Gr 8 Up-The high school senior who narrates this coming-of-age sports novel lives alone in a one-room apartment above a Sturbridge, PA, bar where he works when he's not in school. His mother left him and his dad when Jay was nine, and his father has recently moved to California to forge a new life. Jay, however, decides to stay behind to finish school and to pursue his passion-basketball. Although talented, he and another teammate are cut from the varsity squad so that the coach can groom some upcoming sophomores. Tired of playing pickup games, Jay joins a YMCA church league and leads his team to a season-ending championship game. His best friend is a female punk-rock band leader named Spit-a sensitive, but conflicted and self-involved soul mate who tries to help him navigate but soon becomes part of his emerging sex life. Wallace clearly knows basketball; his story is permeated with tautly written play action and dramatic time-out scenes of strategy planning under pressure. The only non-basketball school scene in the book takes place in the lunchroom. The author has an excellent ear for the way kids talk; his dialogue is simple and crisp, reflecting the personalities of his teen characters. He ties all the loose ends together, and all's well that ends well: Jay makes the winning basket and ends up with the right girlfriend. Basketball addicts will eat this up, but the story also has a lot to say about friendship, independence, and self-realization.-Jack Forman, Mesa College Library, San Diego Copyright 2000 Cahners Business Information.
Read an Excerpt
Against the Sky
The wind catches you by surprise when you turn the corner onto Main Street in Sturbridge, Pennsylvania. It's brisker than you expect, and in your face if you turn off a half-deserted side street and head up toward the post office or Rite-Aid or the Turkey Hill convenience store. Especially in late autumn.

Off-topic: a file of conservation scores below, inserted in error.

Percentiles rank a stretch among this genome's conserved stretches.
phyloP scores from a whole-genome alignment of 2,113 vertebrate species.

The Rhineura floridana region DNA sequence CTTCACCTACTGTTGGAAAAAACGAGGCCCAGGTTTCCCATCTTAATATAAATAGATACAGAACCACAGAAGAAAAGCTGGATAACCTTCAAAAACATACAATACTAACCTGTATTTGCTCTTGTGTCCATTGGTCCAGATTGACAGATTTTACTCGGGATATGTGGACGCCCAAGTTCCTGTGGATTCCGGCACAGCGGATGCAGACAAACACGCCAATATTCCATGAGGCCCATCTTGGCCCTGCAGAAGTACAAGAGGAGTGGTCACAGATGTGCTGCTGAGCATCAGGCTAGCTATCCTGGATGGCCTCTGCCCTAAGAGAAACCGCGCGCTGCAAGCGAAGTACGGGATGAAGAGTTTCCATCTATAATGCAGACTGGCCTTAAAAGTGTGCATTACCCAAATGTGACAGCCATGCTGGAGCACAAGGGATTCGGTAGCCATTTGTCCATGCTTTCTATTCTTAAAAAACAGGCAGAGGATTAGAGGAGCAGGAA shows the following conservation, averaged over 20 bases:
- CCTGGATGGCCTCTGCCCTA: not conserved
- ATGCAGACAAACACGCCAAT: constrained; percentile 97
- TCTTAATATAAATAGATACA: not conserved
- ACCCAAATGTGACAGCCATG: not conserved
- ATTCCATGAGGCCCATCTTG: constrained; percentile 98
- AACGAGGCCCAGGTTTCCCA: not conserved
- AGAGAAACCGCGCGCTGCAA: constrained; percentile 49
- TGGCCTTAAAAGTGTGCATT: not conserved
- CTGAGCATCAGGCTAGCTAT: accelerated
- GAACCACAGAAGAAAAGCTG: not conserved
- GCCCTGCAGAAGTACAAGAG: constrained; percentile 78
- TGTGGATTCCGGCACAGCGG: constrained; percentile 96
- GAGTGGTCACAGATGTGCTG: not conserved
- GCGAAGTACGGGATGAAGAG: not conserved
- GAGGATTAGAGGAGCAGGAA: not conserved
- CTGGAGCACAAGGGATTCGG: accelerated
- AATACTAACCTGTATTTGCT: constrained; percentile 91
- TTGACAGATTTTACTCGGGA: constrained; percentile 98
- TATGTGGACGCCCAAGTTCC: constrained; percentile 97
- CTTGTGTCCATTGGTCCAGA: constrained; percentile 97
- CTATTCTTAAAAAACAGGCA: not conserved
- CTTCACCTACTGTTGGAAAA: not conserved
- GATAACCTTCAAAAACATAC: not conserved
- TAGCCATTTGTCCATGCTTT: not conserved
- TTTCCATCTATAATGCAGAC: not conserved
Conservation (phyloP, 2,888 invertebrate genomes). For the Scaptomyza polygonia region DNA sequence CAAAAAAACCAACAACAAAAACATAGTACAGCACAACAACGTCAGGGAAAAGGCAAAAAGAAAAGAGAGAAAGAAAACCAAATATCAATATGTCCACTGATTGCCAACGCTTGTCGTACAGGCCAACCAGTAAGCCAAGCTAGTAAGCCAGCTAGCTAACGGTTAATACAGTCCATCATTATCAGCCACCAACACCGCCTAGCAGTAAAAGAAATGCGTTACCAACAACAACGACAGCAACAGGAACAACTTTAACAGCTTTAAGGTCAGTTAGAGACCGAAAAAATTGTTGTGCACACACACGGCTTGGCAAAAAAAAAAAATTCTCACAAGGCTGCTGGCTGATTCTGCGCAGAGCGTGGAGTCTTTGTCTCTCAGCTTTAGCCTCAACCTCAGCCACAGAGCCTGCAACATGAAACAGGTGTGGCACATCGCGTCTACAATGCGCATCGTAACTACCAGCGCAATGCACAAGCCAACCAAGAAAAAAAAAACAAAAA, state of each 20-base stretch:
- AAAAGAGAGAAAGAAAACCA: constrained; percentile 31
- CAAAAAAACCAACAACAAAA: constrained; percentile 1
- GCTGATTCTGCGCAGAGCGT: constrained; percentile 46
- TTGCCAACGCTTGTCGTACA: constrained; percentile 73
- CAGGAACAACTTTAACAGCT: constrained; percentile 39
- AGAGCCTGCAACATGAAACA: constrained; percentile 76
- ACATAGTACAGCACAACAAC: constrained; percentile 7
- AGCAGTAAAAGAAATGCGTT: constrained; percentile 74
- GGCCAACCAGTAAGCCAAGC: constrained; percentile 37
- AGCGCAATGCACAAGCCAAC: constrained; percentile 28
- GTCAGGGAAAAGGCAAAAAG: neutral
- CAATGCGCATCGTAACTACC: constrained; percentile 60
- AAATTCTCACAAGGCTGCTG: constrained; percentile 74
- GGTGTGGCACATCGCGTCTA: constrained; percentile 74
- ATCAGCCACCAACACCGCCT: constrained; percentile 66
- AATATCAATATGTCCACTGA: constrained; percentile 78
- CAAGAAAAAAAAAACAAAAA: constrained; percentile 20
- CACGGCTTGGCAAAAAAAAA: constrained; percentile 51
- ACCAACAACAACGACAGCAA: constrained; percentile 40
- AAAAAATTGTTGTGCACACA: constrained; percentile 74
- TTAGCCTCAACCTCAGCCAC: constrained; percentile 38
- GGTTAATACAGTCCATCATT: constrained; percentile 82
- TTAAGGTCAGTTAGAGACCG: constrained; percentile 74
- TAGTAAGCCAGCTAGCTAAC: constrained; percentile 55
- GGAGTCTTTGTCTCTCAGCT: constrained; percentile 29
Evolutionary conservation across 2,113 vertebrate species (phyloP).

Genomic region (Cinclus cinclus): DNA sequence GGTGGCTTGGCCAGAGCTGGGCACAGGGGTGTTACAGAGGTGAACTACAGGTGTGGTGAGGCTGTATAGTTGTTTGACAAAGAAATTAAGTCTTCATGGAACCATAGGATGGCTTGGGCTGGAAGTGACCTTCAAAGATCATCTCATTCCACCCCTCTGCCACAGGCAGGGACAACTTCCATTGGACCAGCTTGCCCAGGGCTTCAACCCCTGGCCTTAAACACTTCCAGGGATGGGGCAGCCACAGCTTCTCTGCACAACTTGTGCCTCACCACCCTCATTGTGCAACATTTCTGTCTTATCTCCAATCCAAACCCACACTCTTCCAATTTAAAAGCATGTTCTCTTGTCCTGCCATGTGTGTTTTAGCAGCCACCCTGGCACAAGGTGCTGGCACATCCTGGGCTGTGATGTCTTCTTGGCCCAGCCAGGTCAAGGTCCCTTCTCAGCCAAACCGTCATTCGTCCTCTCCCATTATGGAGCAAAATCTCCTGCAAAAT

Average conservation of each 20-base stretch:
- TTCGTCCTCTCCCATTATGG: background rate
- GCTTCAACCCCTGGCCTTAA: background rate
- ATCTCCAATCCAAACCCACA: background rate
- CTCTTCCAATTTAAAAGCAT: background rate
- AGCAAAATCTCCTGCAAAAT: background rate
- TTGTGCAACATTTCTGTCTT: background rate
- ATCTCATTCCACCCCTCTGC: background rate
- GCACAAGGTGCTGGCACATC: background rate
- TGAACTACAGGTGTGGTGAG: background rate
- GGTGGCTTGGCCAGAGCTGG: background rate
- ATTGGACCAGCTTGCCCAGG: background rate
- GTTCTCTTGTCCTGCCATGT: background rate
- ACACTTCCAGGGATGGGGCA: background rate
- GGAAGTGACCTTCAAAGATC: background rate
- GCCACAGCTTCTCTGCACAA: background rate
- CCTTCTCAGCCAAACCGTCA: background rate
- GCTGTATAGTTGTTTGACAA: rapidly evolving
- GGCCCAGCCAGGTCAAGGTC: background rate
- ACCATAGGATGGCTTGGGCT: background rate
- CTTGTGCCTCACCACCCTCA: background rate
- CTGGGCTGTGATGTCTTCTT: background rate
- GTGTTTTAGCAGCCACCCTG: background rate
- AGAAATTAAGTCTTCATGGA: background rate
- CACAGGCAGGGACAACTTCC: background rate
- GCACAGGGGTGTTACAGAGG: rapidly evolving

It's the week before Halloween, getting dark in a hurry, so Rite-Aid is busy with people picking up giant bags of miniature candy bars and little kids scoping out masks and plastic jack-o'-lanterns. The rest of the stores are mostly closed for the night, but the pizza place is busy and the music store is hanging on for another hour or so. Nobody's in there except the clerk guy with long stringy hair, reading a magazine behind the counter. You can get used CDs for five bucks.
The diner's open across the street, but on this side the gun shop is closed, and Sid's clothing store just shut its lights a couple of seconds ago.
I turn into the alley between Shorty's Bar and Foley's Pizza. The alley is just barely wide enough for Shorty's twenty-year-old blue pickup, but you can squeeze past it if you have reason to take a shortcut over to Church Street. You go around back to reach the steps up to the apartments.
There are four doors up here. The one marked number 3 is mine, just a room with bare walls and a scuffed hardwood floor. The bathroom is painted mint green and has a stand-up shower stall and an oval mirror above the sink.
I sleep on a mattress in the corner; I can't afford a bed yet. I've got a closet, but I also hang clothes on my chair, especially wet stuff like my basketball shorts.
I get free rent. Not exactly free--I work it off in Shorty's kitchen three or four nights a week. The deal includes meals during work hours and five dollars an hour off the books.
When I moved into this place in September, I was seventeen. I'd never had sex, never used drugs, never forgiven
my mother, never been to church, and never been a basketball star.
I guess that's all still true.